How to put OpenWRT on an Access Point
Aug 27, 2015
Installing custom firmware onto your WiFi router will help you bring the best out in your device. It can help boost your WiFi signal, add a number of advanced features, as well as increase the security.
OpenWRT is one of the most popular custom firmware options for your WiFi routers/access points. It is essentially a Linux distribution for your router, allowing you to install packages from a software repository. It’s a really powerful tool. We built the entire CT WiFi platform on top of it.
Why should you bother?
OpenWRT allows you to install packages onto your router that can dramatically improve the performance of your device. There are thousands of different packages to give you the features you want.
You can do things like traffic-shaping, which will allow you to prioritise specific traffic through your router to specific computers.
Or use it to set up a guest network, separate from your main network, and place restrictions on it such as throttling the speed.
Setting Up The Basics
OpenWRT is supported on a large number of routers (and other devices), so before you begin you should make sure that there is a firmware available for the router you want to use. Take a look here for a list of hardware they support.
Different routers might have different methods of installation, so make sure to check out OpenWRT guides on their website if you are unsure.
But for this example, we are going to run through the very basic setup of OpenWRT for the TP-Link TL-WDR4300.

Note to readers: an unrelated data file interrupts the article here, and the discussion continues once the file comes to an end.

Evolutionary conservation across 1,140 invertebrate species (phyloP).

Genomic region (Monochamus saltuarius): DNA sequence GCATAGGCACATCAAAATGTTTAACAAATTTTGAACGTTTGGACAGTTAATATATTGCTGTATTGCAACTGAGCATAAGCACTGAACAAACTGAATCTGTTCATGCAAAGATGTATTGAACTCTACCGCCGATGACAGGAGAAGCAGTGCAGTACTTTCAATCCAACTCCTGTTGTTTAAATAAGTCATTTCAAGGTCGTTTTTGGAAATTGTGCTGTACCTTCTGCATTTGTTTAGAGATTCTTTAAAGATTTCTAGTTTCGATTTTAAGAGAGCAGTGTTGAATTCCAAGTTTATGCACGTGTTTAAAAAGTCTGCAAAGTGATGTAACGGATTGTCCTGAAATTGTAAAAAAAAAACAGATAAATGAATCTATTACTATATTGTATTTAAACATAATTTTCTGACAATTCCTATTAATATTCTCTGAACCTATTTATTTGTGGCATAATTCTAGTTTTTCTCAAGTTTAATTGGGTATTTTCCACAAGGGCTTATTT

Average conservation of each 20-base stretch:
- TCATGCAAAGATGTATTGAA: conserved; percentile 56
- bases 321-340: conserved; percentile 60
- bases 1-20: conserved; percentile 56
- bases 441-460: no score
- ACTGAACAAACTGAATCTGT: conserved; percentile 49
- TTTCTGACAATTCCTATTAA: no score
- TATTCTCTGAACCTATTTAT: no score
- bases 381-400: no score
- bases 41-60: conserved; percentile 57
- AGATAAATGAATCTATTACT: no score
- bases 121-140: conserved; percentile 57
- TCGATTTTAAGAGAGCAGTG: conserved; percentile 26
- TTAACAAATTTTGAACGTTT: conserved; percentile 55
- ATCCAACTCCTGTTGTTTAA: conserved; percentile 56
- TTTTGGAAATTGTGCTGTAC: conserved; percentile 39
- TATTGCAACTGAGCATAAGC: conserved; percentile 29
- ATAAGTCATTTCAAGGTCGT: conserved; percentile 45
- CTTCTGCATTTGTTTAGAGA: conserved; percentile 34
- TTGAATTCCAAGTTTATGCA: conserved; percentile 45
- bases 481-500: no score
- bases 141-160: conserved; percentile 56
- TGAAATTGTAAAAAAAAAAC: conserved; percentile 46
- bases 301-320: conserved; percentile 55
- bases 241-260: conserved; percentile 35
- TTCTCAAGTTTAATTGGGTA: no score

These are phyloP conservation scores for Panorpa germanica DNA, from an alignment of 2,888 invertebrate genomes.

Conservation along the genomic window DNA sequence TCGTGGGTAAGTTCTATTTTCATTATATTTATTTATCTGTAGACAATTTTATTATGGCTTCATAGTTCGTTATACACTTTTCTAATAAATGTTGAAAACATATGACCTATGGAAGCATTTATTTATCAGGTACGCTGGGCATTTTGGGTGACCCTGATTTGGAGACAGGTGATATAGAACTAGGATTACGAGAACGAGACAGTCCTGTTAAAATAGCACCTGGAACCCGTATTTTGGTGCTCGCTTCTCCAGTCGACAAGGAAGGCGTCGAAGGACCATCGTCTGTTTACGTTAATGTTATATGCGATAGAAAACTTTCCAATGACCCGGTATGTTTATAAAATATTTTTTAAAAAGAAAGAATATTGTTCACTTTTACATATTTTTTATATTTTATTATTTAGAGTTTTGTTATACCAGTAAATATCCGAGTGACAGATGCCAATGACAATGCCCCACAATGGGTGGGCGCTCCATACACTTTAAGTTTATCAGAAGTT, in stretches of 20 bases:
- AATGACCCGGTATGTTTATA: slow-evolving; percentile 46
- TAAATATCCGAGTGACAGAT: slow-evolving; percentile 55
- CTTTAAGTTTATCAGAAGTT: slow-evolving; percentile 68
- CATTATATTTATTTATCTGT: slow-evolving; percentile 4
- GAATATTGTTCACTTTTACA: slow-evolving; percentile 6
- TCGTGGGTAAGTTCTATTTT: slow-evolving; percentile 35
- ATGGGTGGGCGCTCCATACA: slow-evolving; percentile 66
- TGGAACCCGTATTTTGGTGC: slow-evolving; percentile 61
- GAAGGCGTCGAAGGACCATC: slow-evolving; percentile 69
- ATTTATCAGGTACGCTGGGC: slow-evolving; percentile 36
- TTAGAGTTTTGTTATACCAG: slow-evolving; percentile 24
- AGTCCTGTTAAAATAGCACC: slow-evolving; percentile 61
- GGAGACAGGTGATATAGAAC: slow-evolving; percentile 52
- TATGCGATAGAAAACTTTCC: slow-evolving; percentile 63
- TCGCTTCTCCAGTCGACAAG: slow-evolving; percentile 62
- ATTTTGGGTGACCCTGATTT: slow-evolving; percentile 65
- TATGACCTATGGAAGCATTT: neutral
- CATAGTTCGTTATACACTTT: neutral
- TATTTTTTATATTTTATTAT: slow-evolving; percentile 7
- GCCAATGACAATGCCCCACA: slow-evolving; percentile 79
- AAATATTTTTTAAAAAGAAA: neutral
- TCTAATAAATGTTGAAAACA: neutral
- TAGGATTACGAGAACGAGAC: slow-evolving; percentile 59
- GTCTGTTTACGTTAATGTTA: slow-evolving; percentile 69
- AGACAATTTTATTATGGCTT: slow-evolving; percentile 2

- First up, download the firmware for your device from OpenWRT. You might need to rename it to a format that the original firmware expects. In this case as OpenWRT says, something like: wdr4300v1_en_3_14_3_up_boot(150518).bin
- Next up, connect your PC to a LAN port of the TP-Link with an ethernet cable
- Then, using your PC, log into the TP-Link web portal. The default address for this is 192.168.0.1
- Look for System Tools, and then select Firmware Upgrade. Select the firmware you downloaded and then click Upgrade.
- Once that has finished, connect to http://192.168.1.1 to open the OpenWRT web interface.
Once you have got to this point, take some time to explore the interface and see what’s on offer. You can get status reports, graphs, and configure your network settings, as well as a lot of other things.
From here, you can add and remove packages you want, and customise your router to do what you want it to do.
There are lots of guides on the OpenWRT wiki on how to configure specific elements of your OpenWRT experience, so take a look over there for more in depth guides.
Things to consider
OpenWRT can add a considerable amount of extra features and improve your router’s capabilities to the point that they can match feature sets of some expensive enterprise-class routers.
However, if you only intend to use the most basic features, there isn’t really much point of going through the process of setting up OpenWRT. Some packages require some configuration through the Command Line Interface, so if you are not comfortable using that then you may not be able to achieve what you want.
On top of this, you can run the risk of rendering your router useless through bricking if you are not careful.
Ultimately, whether or not OpenWRT is right for you is entirely down to you.
Do you want the freedom and flexibility to be able to customise your Router’s feature set (albeit some would argue at the cost of user friendliness) to exactly what you want? If the answer is yes, then give it a go.
Or, you can let us do all of the hard work for you.
CT WiFi is a cloud based WiFi management platform for businesses. The firmware gives consumer-grade WiFi access points enterprise-like capabilities. Or you can utilise the captive portal solution with your existing infrastructure. Create a free account and check it here ct-networks.io
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